ATLANTA (AP) — A reporter and photojournalist were kicked out of a public town hall event and threatened with arrest for trying to ask a question of U.S. Rep. Marjorie Taylor Greene. Greene is a freshman Republican lawmaker from Georgia who has come under heavy criticism for supporting social media posts that advocated violence against Democratic officials. The journalists from WRCB-TV were removed from the public town hall event in Dalton, Georgia, on Wednesday. A spokesman for Greene defended the action, saying the town hall was for constituents and not a press conference. WRCB-TV news director Callie Starnes tells The Associated Press that the journalists were invited to attend the event and given credentials for it.
JJ Redick declines Team USA invitation for World Cup “(Team Australia is a) huge, huge threat,” Popovich told reporters Tuesday, via the Associated Press. “They are one of the teams that can win the whole thing, without a doubt. I’m not saying that because I’m here. It’s just a fact.”They’ve been close for several years, and they are hungry. They are talented. They have the toughness and physicality to go with it. I think they are one of the top contenders without a doubt.” Related News Team USA is combatting dwindling numbers as at least two dozen stars have opted out of participating in the World Cup due to injury, citing a need to focus on the upcoming NBA season or declining an invitation.P.J. Tucker is one of the latest players to drop out. He joined teammates James Harden and Eric Gordon in withdrawing from the team.Anthony Davis, Damian Lillard, CJ McCollum, Julius Randle, Marvin Bagley III, Trae Young, Bradley Beal, Kyle Lowry, DeMar DeRozan, Tobias Harris, Paul Millsap, JJ Redick, Kevin Love, Andre Drummond and Montrezl Harrell have all either pulled out or declined an invite.Kemba Walker, one of the most seasoned players on Team USA and one of just two players on the roster who has made an All-Star team, says the team isn’t focused on who isn’t there.”We don’t care. We want to be here and are putting in the time to be here and we definitely take that as motivation,” Walker said Wednesday. “We have a bunch of guys who don’t mind being the underdogs. We are hungry, and we are going to go out there to try and win a gold medal.” Meanwhile, Australia will try to improve on the world stage.The team reached the semifinals of the 2016 Summer Olympics and won the 2017 FIBA Asia Cup championship. But Australia has yet to achieve the same success at the World Cup. In the past three tournaments, it has placed no higher than 10th.Team Australia is in Group H alongside Canada, Lithuania and Senegal. It will begin World Cup play Sept. 1 against the Canadians. Team USA is getting ready to face one of its biggest threats, according to coach Gregg Popovich.After defeating Spain in the team’s first exhibition game before the 2019 FIBA World Cup, the United States is preparing to face Australia for two exhibition contests in Melbourne. Team USA’s Gregg Popovich: Colin Kaepernick did ‘a very patriotic thing’ FIBA World Cup 2019: De’Aaron Fox leaves Team USA to focus on making NBA playoffs Team USA will start play in Group E against the Czech Republic on Sept. 1.Japan and Turkey are also in the group. FIBA World Cup 2019: Team USA down yet another player as P.J. Tucker withdraws with injury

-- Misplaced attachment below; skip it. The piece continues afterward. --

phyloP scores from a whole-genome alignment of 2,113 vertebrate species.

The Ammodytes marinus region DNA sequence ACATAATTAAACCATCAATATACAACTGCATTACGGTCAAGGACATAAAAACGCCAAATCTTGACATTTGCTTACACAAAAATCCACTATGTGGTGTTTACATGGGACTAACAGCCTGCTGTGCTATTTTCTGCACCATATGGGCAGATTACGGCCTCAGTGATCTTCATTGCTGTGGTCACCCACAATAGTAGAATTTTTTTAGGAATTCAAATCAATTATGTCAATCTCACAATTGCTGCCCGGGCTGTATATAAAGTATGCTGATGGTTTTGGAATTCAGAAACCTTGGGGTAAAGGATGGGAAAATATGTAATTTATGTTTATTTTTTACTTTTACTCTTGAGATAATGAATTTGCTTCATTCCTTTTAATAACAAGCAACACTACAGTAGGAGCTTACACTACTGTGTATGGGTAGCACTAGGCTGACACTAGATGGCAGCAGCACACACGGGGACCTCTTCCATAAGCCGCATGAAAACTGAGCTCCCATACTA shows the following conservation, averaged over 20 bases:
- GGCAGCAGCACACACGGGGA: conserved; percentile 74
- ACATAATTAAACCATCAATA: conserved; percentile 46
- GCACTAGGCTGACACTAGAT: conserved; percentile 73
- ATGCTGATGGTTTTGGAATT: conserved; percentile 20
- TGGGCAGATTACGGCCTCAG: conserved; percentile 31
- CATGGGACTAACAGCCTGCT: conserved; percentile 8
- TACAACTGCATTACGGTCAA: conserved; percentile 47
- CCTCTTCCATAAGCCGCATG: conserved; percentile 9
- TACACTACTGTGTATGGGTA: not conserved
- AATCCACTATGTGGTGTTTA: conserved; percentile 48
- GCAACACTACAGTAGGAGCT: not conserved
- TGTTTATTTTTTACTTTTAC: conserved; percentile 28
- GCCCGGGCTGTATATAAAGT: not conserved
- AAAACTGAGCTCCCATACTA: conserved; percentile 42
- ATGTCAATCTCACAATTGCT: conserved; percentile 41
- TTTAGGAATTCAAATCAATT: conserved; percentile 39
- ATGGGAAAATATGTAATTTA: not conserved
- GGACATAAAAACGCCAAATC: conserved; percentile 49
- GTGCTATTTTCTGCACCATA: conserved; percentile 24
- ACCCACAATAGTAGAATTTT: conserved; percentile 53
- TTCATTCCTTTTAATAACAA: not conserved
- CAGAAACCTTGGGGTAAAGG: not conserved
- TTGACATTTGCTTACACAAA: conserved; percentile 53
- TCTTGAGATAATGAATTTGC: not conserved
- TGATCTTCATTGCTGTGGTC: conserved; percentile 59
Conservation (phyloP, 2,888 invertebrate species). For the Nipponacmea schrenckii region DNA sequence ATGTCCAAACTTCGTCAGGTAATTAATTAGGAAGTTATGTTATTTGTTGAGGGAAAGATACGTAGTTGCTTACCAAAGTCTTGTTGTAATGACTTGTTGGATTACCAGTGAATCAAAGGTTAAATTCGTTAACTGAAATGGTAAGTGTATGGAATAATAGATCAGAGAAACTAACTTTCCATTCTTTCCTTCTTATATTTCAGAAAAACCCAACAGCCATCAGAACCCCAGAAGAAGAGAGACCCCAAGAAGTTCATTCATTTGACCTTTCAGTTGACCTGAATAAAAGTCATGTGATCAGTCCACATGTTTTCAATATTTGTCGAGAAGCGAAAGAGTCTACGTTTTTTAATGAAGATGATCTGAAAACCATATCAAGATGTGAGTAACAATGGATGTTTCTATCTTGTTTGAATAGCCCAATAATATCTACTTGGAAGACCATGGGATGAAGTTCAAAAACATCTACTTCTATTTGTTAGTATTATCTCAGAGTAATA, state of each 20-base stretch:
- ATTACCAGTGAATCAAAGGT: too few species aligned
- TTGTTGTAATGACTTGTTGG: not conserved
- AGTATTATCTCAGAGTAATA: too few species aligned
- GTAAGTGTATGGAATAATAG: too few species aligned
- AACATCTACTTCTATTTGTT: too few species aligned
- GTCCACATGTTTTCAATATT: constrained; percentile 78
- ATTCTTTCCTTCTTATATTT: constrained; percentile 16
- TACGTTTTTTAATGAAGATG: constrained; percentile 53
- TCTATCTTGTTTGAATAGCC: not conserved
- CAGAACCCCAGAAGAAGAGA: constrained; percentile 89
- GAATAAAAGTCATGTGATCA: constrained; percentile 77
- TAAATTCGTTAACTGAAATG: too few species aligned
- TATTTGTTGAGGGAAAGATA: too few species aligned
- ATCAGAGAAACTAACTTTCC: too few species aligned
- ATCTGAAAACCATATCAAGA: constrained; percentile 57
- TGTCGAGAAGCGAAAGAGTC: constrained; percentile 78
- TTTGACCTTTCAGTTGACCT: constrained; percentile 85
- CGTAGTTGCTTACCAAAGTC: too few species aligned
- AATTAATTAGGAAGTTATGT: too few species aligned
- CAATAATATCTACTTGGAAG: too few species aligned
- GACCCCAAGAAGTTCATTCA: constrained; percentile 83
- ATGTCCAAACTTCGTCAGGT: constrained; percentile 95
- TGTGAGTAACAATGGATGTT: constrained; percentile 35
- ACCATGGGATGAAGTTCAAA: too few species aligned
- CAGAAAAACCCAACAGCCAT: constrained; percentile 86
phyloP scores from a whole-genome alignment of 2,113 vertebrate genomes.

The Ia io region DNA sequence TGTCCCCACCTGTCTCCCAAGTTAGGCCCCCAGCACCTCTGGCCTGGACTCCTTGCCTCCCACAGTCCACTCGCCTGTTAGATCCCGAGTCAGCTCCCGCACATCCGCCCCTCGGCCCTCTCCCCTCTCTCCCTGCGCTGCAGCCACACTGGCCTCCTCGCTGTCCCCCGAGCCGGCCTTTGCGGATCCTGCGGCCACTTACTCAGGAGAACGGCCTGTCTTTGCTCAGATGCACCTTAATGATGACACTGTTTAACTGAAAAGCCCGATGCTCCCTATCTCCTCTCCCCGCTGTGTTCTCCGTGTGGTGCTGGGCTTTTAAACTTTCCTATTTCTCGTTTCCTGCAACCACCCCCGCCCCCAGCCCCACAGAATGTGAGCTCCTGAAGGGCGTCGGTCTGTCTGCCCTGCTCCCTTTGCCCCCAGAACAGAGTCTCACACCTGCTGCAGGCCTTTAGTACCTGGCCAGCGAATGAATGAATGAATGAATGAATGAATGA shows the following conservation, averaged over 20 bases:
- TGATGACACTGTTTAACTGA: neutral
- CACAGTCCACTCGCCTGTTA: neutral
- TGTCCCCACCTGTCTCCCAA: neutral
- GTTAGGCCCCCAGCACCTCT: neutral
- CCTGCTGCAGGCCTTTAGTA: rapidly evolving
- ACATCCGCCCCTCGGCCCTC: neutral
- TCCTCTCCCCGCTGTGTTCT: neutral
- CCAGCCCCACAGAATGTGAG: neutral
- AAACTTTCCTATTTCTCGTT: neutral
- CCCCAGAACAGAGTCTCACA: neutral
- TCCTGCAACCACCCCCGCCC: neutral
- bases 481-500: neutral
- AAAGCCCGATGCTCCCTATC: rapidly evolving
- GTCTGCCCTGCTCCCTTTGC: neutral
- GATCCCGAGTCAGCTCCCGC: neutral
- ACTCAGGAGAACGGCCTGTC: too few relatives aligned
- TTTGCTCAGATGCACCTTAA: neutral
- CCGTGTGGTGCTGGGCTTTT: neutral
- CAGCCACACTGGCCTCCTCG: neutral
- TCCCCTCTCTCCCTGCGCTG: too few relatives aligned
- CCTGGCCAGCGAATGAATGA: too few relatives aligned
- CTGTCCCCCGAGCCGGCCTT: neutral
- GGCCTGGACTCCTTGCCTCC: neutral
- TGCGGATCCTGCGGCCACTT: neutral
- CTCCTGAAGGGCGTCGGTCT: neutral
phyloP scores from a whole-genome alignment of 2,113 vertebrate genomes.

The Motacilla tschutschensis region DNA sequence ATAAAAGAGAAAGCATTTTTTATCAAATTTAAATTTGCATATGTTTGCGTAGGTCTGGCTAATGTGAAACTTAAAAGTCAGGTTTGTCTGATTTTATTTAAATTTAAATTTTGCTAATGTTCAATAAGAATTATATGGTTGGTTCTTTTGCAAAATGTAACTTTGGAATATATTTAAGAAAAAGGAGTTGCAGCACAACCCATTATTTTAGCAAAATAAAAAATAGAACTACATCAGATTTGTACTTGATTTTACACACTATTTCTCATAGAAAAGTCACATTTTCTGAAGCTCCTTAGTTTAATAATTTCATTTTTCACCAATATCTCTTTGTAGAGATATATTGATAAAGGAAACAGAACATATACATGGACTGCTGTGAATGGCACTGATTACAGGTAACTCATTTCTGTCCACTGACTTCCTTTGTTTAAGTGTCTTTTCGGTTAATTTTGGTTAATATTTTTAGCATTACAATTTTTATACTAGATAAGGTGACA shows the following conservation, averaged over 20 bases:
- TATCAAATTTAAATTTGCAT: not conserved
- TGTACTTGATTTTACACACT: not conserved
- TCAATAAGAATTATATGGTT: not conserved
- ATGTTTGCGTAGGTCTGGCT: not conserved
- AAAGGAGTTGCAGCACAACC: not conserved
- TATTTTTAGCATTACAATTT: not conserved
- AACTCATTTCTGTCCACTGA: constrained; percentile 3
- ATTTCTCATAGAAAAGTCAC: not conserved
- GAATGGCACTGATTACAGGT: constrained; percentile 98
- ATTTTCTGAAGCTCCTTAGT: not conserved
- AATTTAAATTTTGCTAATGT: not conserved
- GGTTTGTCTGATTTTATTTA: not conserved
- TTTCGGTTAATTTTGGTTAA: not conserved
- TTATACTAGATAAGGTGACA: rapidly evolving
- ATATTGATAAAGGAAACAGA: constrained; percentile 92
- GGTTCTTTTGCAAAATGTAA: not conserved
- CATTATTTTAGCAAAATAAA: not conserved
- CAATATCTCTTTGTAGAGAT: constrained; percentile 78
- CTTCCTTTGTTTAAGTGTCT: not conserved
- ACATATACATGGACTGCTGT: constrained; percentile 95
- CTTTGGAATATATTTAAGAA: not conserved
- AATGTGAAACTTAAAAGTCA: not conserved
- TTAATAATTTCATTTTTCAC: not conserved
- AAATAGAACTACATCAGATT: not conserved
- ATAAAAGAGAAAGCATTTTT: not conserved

DES MOINES — Iowa’s top tax man says the computer systems that handle tax collections in 38 other states have been modernized in the past decade.Iowa Department of Revenue director Kraig Paulsen is asking lawmakers to spend tens of millions over the next five years to replace his agency’s ancient computer networks.“We operate about 24 systems and each one of them is independent,” Paulsen says. “They are basically as old as when they were implemented, so some of them may be 10 years old. Some of them may be 20 years old. Literally there are those that are 30 years or older.”It will cost the state about $18 million this year alone to keep those systems running. Plus, Paulsen warns it’s getting harder to find people to fix things because they have to know COBOL, a computer programming language created in 1959.“We’ve tried to weave this web together and make it function,” Paulsen says, “but we believe it’s time to move forward.”The digital upgrade Paulsen envisions would let Iowa taxpayers log on and see their returns on the department’s website – and check both payments and refunds.“It will absolutely be much more user-friendly,” Paulsen says. “I am confident in the security of the systems and the protection of Iowans’ information…That’s obviously something we stay very vigilant on.”Paulsen says the companies he’s investigated build systems that send reminders to taxpayers, too. The nearly $90 million project Paulsen proposes includes upgrading computer systems for the Iowa Lottery and the Iowa Alcoholic Beverages Commission at the same time. The project would take three to five years to complete.